I loved this detail:


It's a little thing, but I found it interesting. President walks into a room, sees it's full, and grabs a folding chair rather than booting someone out of their seat. The man is cool as a cucumber.

So not only does he show up late for an important meeting, but he can't even assert himself?

Pfft.
Zero Hero
Member
(05-02-2012, 05:22 PM)
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It must suck seeing the world through the lens of Right or Left.
Wolfgunblood Garopa
Member
(05-02-2012, 05:24 PM)
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Originally Posted by RDreamer

The thing that's interesting is that the willful substitution of realities tends to happen mainly on the right, at least from my experience. That's not to say it can't happen on the left or it doesn't happen, but I see it all the time on the right. I mean I could have just sent and email back what he was saying because it conflicted with my worldview, too, but I didn't. I saw something that conflicted and said "Oh... I wonder if this stuff is true. I guess I'll research." And I see a lot of people on the left that do that. When confronted with an opposing "factoid" they just research it and figure out if that's true or not.

I have to wonder if part of this is because the right has a lot of devout religious people, since a lot of them tend to do the same sort of thing when confronted with a conflicting argument. They default to the people they trust "on their side," rather than looking at things themselves.

For me, this the most fascinating aspect of US Politics. I have yet to figure it all out, or put together a theory that I'm satisfied with after 10+ years of trying.

It's not religion. At least it's not a significant factor.

It's a fairly common cocktail of psychological issues. Misanthropy and narcissism being at the top of the list. Intellectual laziness is another- they may have a very strong opinion about one detail that is emotionally significant to them (maybe it's resentment of 'handouts' for the poor, or the perception that Democrats are weak) and out of a need to feel like they understand everything, they subscribe to the big picture that the propagandists on the right puts together for them. It makes it easy, and the think tanks on the right have mastered the techniques to exploit this. When their ideologues yell and speak with such strength and authority, it gives them confidence that they can stop thinking critically- these guys have it all figured out. It all makes sense!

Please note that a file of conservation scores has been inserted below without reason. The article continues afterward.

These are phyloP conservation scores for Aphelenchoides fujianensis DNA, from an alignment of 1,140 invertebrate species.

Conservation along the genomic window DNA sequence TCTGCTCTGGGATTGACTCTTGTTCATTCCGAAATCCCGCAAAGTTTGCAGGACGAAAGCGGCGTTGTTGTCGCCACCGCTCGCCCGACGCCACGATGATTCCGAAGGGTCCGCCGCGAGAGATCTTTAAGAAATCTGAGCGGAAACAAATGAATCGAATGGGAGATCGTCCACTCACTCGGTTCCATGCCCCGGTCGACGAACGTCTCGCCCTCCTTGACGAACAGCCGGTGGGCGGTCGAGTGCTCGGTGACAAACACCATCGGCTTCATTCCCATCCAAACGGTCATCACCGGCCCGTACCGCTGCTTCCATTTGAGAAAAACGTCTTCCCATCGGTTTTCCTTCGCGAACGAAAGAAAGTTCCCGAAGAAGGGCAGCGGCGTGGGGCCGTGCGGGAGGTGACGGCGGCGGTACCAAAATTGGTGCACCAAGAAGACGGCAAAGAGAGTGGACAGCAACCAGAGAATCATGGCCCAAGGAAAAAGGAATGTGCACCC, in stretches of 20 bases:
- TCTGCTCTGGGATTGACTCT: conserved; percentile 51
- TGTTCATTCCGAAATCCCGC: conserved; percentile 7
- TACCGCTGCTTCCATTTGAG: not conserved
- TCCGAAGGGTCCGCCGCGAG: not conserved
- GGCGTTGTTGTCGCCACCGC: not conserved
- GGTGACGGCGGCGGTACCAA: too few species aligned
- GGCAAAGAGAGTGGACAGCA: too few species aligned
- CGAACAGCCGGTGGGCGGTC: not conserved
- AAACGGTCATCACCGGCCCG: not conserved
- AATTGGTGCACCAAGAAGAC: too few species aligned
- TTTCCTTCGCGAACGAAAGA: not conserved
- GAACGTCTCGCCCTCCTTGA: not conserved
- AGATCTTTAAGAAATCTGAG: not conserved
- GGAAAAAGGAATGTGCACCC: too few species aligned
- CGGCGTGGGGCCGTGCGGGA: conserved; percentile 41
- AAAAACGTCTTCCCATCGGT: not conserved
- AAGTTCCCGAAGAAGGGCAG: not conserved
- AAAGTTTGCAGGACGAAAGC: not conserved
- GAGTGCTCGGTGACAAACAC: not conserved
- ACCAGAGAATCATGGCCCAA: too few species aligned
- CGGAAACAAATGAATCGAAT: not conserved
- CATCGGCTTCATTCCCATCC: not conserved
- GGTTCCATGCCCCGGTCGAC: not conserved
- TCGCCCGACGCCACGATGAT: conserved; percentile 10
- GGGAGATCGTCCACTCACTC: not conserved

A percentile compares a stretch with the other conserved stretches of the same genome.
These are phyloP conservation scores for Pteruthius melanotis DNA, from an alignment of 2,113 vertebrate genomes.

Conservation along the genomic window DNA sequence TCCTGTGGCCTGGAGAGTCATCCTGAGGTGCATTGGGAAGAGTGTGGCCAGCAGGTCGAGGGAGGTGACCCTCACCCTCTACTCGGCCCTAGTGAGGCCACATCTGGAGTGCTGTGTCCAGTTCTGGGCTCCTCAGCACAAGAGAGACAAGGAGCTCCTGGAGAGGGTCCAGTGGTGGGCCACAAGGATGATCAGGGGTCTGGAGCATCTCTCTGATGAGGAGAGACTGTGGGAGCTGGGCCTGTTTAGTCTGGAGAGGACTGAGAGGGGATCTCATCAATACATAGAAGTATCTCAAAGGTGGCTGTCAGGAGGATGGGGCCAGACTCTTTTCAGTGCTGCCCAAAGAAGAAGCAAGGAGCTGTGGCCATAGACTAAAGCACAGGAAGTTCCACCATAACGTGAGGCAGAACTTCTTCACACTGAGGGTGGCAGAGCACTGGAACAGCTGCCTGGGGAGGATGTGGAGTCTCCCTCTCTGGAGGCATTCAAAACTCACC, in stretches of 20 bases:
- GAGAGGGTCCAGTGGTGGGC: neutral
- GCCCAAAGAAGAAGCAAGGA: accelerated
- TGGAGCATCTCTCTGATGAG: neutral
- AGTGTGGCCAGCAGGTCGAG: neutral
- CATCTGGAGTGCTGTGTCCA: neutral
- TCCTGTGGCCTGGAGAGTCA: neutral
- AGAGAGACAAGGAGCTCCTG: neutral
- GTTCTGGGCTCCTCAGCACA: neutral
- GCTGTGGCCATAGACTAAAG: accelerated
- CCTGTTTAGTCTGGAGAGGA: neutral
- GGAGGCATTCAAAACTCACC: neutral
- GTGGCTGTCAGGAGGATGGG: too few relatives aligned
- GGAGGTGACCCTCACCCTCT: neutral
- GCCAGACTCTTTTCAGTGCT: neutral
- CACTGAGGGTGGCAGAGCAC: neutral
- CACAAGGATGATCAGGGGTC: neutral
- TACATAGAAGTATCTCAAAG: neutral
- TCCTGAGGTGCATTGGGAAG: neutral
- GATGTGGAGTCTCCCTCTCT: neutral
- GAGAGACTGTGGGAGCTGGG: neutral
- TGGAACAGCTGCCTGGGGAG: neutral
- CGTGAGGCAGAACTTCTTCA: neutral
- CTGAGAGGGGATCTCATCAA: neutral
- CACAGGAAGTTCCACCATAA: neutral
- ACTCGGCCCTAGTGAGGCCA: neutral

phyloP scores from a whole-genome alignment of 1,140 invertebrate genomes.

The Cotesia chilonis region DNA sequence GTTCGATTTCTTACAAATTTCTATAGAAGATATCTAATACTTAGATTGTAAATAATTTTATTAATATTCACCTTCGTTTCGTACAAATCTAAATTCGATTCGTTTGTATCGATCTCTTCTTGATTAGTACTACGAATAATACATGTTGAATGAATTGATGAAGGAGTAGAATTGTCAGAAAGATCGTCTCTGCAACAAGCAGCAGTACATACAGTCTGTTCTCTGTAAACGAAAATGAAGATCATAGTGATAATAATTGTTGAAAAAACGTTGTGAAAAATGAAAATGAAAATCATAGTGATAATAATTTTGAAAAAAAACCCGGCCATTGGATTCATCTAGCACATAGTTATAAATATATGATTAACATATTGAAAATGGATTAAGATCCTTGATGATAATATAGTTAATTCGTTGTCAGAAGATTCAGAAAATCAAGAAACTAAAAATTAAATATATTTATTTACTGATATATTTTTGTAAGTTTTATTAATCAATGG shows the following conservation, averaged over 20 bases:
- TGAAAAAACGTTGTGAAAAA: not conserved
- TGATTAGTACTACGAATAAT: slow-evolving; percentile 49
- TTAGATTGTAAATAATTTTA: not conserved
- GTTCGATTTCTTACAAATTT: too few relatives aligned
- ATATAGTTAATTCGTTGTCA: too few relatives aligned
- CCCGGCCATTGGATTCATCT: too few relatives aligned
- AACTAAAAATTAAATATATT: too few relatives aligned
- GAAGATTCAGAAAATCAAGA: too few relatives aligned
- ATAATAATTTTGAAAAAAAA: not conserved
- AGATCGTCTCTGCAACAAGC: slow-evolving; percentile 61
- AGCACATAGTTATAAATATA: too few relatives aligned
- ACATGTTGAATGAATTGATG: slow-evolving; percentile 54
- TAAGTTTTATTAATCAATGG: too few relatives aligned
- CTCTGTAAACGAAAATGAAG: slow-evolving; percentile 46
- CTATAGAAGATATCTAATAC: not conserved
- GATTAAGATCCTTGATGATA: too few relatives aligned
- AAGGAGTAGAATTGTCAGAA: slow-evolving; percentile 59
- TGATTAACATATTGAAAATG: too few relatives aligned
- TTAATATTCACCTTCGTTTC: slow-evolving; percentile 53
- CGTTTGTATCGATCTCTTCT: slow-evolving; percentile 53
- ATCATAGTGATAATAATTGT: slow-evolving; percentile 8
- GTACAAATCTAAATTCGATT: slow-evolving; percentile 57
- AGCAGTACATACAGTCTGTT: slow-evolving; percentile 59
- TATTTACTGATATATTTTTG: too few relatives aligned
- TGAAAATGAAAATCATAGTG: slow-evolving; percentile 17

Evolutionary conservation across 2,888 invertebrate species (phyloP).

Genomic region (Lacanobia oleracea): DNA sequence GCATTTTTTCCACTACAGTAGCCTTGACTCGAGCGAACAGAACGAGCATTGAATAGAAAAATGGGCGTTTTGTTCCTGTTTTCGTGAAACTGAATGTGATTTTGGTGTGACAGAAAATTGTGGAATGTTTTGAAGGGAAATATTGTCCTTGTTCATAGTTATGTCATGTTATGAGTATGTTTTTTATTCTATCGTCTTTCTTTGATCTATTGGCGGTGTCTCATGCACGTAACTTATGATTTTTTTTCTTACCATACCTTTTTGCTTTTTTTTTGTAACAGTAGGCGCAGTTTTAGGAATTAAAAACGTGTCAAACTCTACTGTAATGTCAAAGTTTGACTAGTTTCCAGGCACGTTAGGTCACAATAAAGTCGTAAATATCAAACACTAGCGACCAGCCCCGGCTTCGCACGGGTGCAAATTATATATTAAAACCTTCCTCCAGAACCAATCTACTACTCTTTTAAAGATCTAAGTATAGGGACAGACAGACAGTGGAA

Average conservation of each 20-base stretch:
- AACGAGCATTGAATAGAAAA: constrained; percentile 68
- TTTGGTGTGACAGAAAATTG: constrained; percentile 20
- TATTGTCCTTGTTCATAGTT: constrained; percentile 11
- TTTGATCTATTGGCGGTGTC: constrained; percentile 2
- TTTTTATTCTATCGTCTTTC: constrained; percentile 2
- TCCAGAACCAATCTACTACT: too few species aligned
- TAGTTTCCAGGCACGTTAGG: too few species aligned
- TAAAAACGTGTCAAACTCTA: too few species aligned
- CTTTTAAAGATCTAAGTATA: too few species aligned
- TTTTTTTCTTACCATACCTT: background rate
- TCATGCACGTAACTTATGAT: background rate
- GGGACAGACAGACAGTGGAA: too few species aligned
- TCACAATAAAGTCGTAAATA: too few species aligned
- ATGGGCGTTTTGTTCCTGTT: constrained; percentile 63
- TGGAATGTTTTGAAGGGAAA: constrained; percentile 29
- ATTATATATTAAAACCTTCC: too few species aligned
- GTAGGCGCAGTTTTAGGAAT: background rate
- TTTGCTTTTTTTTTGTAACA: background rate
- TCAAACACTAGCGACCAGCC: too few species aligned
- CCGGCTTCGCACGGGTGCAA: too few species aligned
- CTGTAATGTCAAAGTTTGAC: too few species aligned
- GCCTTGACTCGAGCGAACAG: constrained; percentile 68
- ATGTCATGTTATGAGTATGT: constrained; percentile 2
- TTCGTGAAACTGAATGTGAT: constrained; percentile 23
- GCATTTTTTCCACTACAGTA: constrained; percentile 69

That just scratches the surface, which is why it is so fascinating.
AlteredBeast
Fork 'em, Sparky!
(05-02-2012, 05:28 PM)
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People in ignorance wish to stay in ignorance, plain and simple.
Tim-E
Member
(05-02-2012, 05:32 PM)
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Originally Posted by GhaleonEB

NBC will be airing a long interview with Obama and Brian Williams about the Bin Laden raid tonight, it should be online shortly after. They have a long article up about it now, here.

I loved this detail:


It's a little thing, but I found it interesting. President walks into a room, sees it's full, and grabs a folding chair rather than booting someone out of their seat. The man is cool as a cucumber.


They showed a clip of it on the Nightly News last night. First thing I thought was "Man, the Situation Room is cramped as all hell."
RDreamer
Member
(05-02-2012, 05:34 PM)
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Originally Posted by Joe Shlabotnik

Cognitive dissonance is a human failing that holds no ideological prejudice, to be fair.

That said, RDreamer, you should ask your dad whether he would have questioned your research if you came back and said the same sources all supported his arguments. And if not, was he ever really interested in a debate in the first place? Point out that there is essentially no scenario where he could be convinced otherwise with this mindset, so why did he even ask you to bother. While he's certainly not going to give you a straight answer, perhaps deep down it will help him recognize the incongruity.

Er, assuming this doesn't get you disowned or something.

The thing is that he wasn't ever interested in a debate. In his view, he thought my mother's shop was in jeopardy. This isn't and wasn't a debatable thing to him. And so he thought he'd email me (and my sister) about the consequences of our votes and worldview. If I had to put it into an analogy it'd be like if you had a son that was a heavy smoker. Then say your wife is diagnosed with lung cancer from smoking. You'd probably email your son as a warning about his lifestyle and what it did to his mother, hoping he'd not do it any more. You're not expecting a debate on it, because in your view there's nothing to debate. Your wife got cancer, and your son likely will, too.


Originally Posted by Wolfgunblood Garopa

For me, this the most fascinating aspect of US Politics. I have yet to figure it all out, or put together a theory that I'm satisfied with after 10+ years of trying.

It's not religion. At least it's not a significant factor.

It's a fairly common cocktail of psychological issues. Misanthropy and narcissism being at the top of the list. Intellectual laziness is another- they may have a very strong opinion about one detail that is emotionally significant to them (maybe it's resentment of 'handouts' for the poor, or the perception that Democrats are weak) and out of a need to feel like they understand everything, they subscribe to the big picture that the propagandists on the right puts together for them. It makes it easy, and the think tanks on the right have mastered the techniques to exploit this. When their ideologues yell and speak with such strength and authority, it gives them confidence that they can stop thinking critically- these guys have it all figured out. It all makes sense!